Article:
Vierkandt rejects the individualist theory of action because he wants to champion a political program that appears senseless when viewed from the standpoint of scientific economics and sociology. He is unable to support his rejection of the latter except by repeatedly referring to the rationalist, individualist, and atomistic character of everything that does not meet with his approval. Rationalism, individualism, and atomism are today condemned by all ruling parties for easily recognizable reasons; and so this mode of argumentation suffices for the sphere in which the official doctrine is accepted. In place of the sciences he attacks without having understood their teachings, Vierkandt provides an arbitrary enumeration and description of innate primary instincts and impulses that he alleges to have experienced and intuited just so and not otherwise, in order to found a political program on a basis that suits his purposes. Here we can disregard all this. What is noteworthy for us is that he who wants to avoid the path taken by the universally valid science of human action can explain the social cooperation of men in no other way than by reference to the working of inborn propensities that lead to association; that is, if he does not prefer to represent it still more simply as a work of God or Nature.
If anyone believes that he can explain every human want, or every class of human wants constructed by him, by correlating with it a particular impulse, instinct, propensity, or feeling, then he is certainly not to be forbidden to do so. Not only do we not deny that men desire, want, and aim at different things, but we start precisely from this fact in our reflections. When science speaks of pleasure, happiness, utility, or wants, these signify nothing but what is desired, wished for and aimed at, what men regard as ends and goals, what they lack, and what, if procured, satisfies them, These terms make no reference whatever to the concrete content of what is desired: the science is formal and neutral with regard to values. The one declaration of the science of "happiness" is that it is purely subjective. In this declaration there is, therefore, room for all conceivable desires and wants. Consequently, no statement about the quality of the ends aimed at by men can in any way affect or undermine the correctness of our theory.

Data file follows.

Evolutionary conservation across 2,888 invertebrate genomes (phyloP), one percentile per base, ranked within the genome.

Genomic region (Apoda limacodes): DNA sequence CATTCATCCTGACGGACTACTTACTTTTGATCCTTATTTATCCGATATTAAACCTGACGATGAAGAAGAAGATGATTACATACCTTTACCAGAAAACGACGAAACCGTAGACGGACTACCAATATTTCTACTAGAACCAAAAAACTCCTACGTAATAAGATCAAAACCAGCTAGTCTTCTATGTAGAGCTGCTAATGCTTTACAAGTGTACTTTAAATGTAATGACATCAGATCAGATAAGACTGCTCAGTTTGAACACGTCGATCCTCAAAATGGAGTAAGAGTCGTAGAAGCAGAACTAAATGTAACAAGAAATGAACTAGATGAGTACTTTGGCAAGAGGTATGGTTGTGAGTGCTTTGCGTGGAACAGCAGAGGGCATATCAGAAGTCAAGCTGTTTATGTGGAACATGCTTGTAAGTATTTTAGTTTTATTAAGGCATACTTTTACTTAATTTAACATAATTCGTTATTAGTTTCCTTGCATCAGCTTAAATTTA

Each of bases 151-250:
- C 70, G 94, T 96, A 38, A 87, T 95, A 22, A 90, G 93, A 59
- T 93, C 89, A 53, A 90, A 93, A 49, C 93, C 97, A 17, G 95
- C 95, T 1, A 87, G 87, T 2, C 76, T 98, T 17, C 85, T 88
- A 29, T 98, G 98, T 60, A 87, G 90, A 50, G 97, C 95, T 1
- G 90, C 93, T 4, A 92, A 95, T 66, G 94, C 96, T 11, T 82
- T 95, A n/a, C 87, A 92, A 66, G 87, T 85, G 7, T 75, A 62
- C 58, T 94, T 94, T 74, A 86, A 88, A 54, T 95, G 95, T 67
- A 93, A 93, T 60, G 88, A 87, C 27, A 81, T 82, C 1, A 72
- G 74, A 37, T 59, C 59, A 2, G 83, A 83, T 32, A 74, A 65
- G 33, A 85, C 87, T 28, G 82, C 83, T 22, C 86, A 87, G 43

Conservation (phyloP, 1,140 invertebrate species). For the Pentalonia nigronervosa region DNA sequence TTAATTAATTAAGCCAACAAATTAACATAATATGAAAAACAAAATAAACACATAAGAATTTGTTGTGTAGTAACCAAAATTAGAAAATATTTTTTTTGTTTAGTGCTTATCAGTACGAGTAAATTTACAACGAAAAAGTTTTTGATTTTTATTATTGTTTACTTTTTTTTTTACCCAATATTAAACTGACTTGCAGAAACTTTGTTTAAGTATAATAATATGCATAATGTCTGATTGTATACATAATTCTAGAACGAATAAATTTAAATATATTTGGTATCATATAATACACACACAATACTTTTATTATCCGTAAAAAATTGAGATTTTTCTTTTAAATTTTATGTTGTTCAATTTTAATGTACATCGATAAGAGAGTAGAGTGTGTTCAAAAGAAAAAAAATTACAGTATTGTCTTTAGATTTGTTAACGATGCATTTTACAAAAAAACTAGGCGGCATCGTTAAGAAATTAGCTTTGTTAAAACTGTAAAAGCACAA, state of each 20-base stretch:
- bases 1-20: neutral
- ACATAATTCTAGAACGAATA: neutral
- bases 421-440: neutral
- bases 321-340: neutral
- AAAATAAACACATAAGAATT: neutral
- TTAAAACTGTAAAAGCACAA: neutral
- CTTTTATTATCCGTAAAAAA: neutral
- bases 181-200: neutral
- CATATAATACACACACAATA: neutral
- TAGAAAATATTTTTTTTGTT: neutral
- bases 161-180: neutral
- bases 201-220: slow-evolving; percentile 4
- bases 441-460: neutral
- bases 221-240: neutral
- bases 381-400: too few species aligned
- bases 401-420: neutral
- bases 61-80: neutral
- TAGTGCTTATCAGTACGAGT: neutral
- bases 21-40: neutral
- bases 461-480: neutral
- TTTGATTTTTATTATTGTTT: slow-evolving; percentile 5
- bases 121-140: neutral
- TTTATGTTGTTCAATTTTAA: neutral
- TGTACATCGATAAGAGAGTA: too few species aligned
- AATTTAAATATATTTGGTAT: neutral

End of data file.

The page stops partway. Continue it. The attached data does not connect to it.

The point at which the science of action begins its work is the mutual incompatibility of individual desires and the impossibility of perfect satisfaction. Since it is not granted to man to satisfy all his desires completely, inasmuch as he can attain one end only by forgoing another, he must differentiate among instincts: he must decide in favor of one thing and against something else; he must choose and value, prefer and set aside?in short, act. Even for one who calls the happiness of subordination desirable, a moment can come in which he has to choose between devotion to the leader and the satisfaction of another instinct, e.g., the instinct for food; as when a republican party at the head of the government threatens monarchist officials with dismissal. Everyone again and again finds himself confronted with a situation in which his conduct?whether it consist in an overt deed, an act of omission, or acquiescence?helps to determine whether or not his goals are attained.
However, a doctrine that rejects rationalism, individualism, and eudaemonism can say nothing about human action. It stops at the enumeration and description of a number of instincts. To be sure, it tells us that men love and hate, that they are garrulous and taciturn, that they are cruel and compassionate, that they are sociable and that they shun society. But it can say nothing about the fact that they act, work, labor, and toil to achieve goals. For one can speak of action only if one starts from the individual, if one takes rationality into consideration, and if one recognizes that the goal of action is the removal of dissatisfaction. If one wants to explain society without reference to the actions of men, the only expedient that remains is to view it as the outcome of mysteriously operating forces. Society is then the result of the instinct of association; it is "inner communion"; it is basic and intrinsic; it is not of this world.
 Vierkandt, Gesellschaftslehre (2nd ed.; Stuttgart, 1928), p. 23.
 Op, cit., p. 37.
 K?lner Vierteljahrscheften f?r Soziologie III, (1923), 179.
 5. Vierkandt, op. cit., p. 61,
 6. Feuerbach, S?mtliche Werke (republished by Bolin and Jodl, Stuttgart, 1907), X, 231. "Happiness," says Feuerbach (ibid.), is "nothing but the healthy, normal condition of a being."
 Vierkandt, op. cit., p. 48.
 Vierkandt, op. cit., pp. 31 f.
 Vierkandt, op. cit., p. 47.
 Vierkandt, op. cit., p. 60.
 Vierkandt, op. cit., p. 41.
 Vierkandt, op. cit., P. 63.
 Cf. also Vierkandt's article "Kultur des 19. Jahrhunderts und Gegenwart," Handw?rterbuch der Soziologie, pp. 141 ff.